Understandable and yet science-based, the SPD politician Karl Lauterbach explained what had to be done in the pandemic via Twitter and talk show before he was Minister of Health.

The epidemiologist warned the then CDU Health Minister Jens Spahn almost every day to be more careful and speed up the fight against the virus.

Lauterbach seemed to many to be the ideal candidate for the health department.

That's how Volke's voice spoke, which Olaf Scholz couldn't ignore at the ministerial casting.

But the SPD man, who was known as a loner before his appointment to the traffic light cabinet, reveals considerable communication deficits in dealing with the public and fellow politicians. In mid-January, the Lauterbach institute shortened the status of those who had recovered from six to three months. It's no wonder that Hesse's head of government, Volker Bouffier, gave up in the prime ministerial round. After all, Lauterbach had previously promised the federal states that they would inform them in good time about changes for those who had recovered. The minister has also further weakened the dwindling trust in a comprehensible corona strategy. Millions of citizens who thought they were protected for months after surviving Covid disease were caught off guard.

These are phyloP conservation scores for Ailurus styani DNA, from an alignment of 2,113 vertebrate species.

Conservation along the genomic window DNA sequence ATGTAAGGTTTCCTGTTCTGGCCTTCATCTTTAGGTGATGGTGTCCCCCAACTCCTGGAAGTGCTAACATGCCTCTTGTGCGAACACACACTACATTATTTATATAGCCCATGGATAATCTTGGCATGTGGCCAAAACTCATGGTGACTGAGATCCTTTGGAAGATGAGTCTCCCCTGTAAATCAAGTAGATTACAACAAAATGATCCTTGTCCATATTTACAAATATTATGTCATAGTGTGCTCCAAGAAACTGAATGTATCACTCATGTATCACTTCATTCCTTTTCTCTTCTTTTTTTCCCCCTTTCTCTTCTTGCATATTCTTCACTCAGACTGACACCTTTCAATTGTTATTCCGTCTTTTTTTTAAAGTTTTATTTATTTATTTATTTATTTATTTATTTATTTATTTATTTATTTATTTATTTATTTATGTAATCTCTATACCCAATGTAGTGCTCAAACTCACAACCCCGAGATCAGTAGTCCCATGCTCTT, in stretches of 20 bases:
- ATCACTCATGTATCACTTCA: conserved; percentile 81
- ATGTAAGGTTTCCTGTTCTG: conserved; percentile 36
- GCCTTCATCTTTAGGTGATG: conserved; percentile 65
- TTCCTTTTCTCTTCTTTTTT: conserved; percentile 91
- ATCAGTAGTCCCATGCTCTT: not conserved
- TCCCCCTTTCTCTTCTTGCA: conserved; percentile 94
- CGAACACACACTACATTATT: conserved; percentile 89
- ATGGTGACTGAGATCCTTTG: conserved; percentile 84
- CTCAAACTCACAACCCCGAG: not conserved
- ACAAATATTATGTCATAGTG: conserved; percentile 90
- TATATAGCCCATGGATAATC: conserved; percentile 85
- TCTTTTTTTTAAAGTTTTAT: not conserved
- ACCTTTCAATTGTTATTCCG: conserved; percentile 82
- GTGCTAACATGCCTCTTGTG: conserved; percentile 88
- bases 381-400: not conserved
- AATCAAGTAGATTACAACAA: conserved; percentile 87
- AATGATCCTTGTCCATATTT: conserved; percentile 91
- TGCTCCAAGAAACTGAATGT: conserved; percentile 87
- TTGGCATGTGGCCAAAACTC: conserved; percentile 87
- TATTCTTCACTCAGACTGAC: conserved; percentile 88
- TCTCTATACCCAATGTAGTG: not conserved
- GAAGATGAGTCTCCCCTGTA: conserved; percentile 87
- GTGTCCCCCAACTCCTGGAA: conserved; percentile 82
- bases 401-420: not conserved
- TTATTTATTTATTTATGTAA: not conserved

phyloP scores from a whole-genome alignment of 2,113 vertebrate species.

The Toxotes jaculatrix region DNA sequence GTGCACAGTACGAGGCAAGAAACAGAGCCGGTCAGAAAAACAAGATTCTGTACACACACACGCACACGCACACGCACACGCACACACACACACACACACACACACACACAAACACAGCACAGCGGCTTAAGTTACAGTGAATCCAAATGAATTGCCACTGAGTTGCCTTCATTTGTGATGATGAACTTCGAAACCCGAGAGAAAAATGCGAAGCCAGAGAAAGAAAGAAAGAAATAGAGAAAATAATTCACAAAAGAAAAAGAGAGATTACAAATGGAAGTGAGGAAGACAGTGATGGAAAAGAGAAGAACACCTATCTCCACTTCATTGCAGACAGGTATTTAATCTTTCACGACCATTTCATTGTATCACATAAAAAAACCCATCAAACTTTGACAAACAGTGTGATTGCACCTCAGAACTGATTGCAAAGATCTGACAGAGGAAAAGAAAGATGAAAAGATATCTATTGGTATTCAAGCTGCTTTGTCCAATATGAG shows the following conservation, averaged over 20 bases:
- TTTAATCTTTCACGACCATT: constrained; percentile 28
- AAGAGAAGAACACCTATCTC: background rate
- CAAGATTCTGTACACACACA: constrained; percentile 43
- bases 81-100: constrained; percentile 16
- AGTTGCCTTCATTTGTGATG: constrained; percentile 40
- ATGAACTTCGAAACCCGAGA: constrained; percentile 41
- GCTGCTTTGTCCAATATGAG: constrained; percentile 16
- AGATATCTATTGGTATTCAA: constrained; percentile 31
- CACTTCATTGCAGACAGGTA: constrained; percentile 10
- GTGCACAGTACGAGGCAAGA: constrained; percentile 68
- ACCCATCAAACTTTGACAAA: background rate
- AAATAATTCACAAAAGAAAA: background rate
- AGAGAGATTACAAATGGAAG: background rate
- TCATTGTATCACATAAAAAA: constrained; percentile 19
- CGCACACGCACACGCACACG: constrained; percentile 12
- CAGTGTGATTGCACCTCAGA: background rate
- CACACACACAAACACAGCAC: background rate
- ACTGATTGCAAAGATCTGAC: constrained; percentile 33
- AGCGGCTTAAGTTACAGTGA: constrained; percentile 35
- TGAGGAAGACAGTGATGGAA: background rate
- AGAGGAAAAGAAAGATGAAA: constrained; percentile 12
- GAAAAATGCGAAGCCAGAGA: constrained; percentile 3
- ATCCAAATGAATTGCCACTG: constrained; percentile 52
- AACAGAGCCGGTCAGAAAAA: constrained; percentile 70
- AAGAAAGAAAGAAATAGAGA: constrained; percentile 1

Another annoyance is the change in the test regulation, which was born out of necessity and was communicated in a confusing manner.

The prioritization of who now gets one of the reliable but rare PCR tests if an infection is suspected will be difficult to put into practice.

And how infected citizens without priority status can officially test themselves as recovered is still unclear.

In any case, it seems that politicians are capitulating to the size of the virus wall.

There is no other way to explain why Markus Söder gave up one day after the Corona summit and happily relaxed in Bavaria.

Up to ten thousand spectators will soon be allowed to watch football games there again.

Everything is not so bad, is the message.